And she pretty much sings Morgoth’s crown right off his head, since she knocks him out with her power. Fuck yeah, daughter of MĂ©lian!

Speaking of MĂ©lian

I noticed and appreciated her more throughout this re-read. She’s on record as being the only one of the Maiar to fall in love with one of the Children of Iluvatar, enough that she bothered to physically incarnate herself so that she could be with Thingol. She is also on record as being the major power in Middle-Earth that Morgoth actually fears. Which is impressive, given that he’s a Vala on the order of ManwĂ« himself, and she’s a Maia, and in theory of “lesser” degree.

Shoutout to the Women of the Silmarillion in General

This time through I noticed way more women having active things to do than I really remembered. MĂ©lian and LĂșthien are obvious, as is Nienor/Niniel in the tale of Turin and Elwing in the tale of EĂ€rendil. But there are other women of note scattered all throughout the story, and who, even if they’re only passingly mentioned, clearly have an impact on the events that unfold:

  • Nerdanel, wife of FĂ«anor
  • Haleth, leader of the Haladin, who rules her people as a chieftain and who never marries
  • Morwen Eledhwen, wife of HĂșrin, mother of TĂșrin
  • Aredhel, wife of Eöl, mother of Maeglin
  • Emeldir the Manhearted, mother of Beren, who brings her people to safety at the urging of her spouse Barahir
  • Galadriel!
  • MĂ­riel Ar-Zimraphel of NĂșmenor, whose rightful place as Queen is usurped by her husband, and who tragically drowns in the sinking of NĂșmenor by Iluvatar

And Emeldir as well as Galadriel are examples of Tolkien’s making his bolder females get nicknamed in ways that invoke masculinity–Galadriel’s mother names her Nerwen, “man-maiden”, in reference to her height and strength. Part of me is irritated at this conflation of strength and masculinity, I must admit, and yet!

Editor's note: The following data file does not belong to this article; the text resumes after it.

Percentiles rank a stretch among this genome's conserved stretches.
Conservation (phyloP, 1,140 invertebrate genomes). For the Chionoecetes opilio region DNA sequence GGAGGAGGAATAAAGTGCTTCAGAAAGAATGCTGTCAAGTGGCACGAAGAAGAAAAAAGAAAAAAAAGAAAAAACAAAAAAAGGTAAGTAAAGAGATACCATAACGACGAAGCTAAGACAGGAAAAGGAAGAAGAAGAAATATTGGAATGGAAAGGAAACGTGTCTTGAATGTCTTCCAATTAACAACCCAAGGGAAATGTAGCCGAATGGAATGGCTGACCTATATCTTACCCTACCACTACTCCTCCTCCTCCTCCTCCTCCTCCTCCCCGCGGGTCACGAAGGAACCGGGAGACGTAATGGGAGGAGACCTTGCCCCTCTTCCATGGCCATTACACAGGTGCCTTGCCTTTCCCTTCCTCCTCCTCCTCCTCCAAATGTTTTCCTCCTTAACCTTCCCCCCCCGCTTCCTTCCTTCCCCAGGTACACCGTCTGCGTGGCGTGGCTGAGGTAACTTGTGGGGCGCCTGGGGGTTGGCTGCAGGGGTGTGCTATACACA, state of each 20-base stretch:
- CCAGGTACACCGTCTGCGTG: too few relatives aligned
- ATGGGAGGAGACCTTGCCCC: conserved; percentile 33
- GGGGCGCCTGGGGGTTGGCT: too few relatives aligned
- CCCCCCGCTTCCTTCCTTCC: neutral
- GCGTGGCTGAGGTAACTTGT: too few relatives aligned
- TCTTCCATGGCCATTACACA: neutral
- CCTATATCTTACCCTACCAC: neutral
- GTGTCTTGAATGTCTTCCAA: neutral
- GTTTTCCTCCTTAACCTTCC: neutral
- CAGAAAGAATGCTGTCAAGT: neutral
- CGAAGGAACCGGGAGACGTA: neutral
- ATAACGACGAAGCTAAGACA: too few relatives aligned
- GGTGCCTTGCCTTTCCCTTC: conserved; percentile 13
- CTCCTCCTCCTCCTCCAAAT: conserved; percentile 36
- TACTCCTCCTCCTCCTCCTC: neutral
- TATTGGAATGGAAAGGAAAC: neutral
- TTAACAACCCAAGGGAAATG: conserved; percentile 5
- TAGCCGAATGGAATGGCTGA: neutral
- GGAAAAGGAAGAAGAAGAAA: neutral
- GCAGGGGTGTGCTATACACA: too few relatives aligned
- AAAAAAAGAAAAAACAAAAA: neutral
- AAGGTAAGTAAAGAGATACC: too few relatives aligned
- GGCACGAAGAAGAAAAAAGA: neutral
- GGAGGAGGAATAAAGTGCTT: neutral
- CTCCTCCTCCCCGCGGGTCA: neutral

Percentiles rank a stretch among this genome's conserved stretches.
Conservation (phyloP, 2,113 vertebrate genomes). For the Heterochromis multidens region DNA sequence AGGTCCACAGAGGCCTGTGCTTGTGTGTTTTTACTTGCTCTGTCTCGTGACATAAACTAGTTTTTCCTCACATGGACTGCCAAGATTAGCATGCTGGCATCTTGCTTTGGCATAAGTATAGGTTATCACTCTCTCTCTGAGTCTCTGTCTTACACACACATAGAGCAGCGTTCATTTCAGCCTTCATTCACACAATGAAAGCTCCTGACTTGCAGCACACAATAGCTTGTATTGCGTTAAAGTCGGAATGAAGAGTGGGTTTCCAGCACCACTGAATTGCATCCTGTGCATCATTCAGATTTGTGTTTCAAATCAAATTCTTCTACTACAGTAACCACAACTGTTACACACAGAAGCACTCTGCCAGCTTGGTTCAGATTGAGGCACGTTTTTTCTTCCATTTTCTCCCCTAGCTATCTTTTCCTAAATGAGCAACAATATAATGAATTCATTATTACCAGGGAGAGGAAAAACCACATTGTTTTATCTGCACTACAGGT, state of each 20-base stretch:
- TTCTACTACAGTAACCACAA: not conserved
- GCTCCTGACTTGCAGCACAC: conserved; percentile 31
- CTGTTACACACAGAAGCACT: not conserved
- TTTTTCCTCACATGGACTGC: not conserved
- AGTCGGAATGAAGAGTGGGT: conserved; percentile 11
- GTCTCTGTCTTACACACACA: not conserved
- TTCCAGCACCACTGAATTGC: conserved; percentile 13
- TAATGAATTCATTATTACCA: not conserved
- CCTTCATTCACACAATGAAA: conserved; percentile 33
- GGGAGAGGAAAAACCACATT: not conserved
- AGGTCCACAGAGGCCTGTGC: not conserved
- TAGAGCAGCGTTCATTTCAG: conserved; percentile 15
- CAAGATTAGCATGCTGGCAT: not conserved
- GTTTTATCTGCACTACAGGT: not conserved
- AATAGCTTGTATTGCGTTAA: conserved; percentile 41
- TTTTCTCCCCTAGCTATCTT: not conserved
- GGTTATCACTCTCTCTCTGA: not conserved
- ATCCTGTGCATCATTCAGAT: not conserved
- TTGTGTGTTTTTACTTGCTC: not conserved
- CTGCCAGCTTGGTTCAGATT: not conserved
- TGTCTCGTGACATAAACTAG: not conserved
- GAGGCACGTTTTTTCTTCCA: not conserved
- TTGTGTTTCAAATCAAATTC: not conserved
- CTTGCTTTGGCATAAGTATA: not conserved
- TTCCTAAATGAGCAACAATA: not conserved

Let it also be noted that before it finally fell, some of NĂșmenor’s rightful rulers were in fact women.

Tuor and Idril Don’t Get Nearly Enough Camera Time

After the awesomeness of the tale of Beren and LĂșthien, the second recorded joining of an Elf and a Man, Tuor and Idril, seems regretfully anticlimactic. Tuor basically shows up in Gondolin, hangs out for a few years, and gets permission to wed Idril, Turgon’s daughter. But there’s very little there to show why these two characters loved each other to begin with, and Idril’s marrying Tuor is mostly contrasted to how she doesn’t want to marry Maeglin.

Plus, at least for me as a reader, their story is eclipsed by the fall of Gondolin in general. Maeglin’s part of this I get, just because it’s his being captured by Morgoth’s forces that leads to Gondolin’s location being revealed. Maeglin’s motivations aren’t exactly complicated, but in contrast to him, Tuor and Idril are even less well sketched out. And that does a disservice, I feel, to the second recorded joining of Elf and Man EVER, not to mention the parents of EĂ€rendil.

I do at least like that Idril had some agency in encouraging Tuor to make a secret way out, in case disaster befell. (Which it did.) And I also like that Tuor and Idril apparently eventually went into the West and were allowed to stay, despite Tuor being mortal, which I had forgotten. Tuor managed to get himself counted among the Firstborn, which, well done there.

Elwing: Also Pretty Awesome

EĂ€rendil gets a lot of the press in his tale, as well as repeated mentions over in The Lord of the Rings–but re-reading his tale this time through, I had renewed appreciation for his wife Elwing. This woman, rather than give up the Silmaril she possesses to FĂ«anor’s remaining sons, tosses herself into the sea to escape. At which point she is transformed into a great white bird, which lets her fly to Valinor and eventually catch up with her husband.

Thus she gets to carry on the tradition of women being awesome in the family tree of Beren and LĂșthien, as seems entirely befitting for the mother of Elrond.

More to Come

All of these thoughts are for events in the First Age–but I’ve got more to come regarding events in the Second Age. So I’ll put that into another post!

Other People's Books

Re-reading the Silmarillion!

So since I have this lovely new Beren and Luthien book to go through, it seemed to me that before I dive into it, it would behoove me to remind myself of the version of the tale I’m most familiar with: i.e., the one that appears in The Silmarillion. Which, of course, means that it’s TOTALLY time for a re-read of same!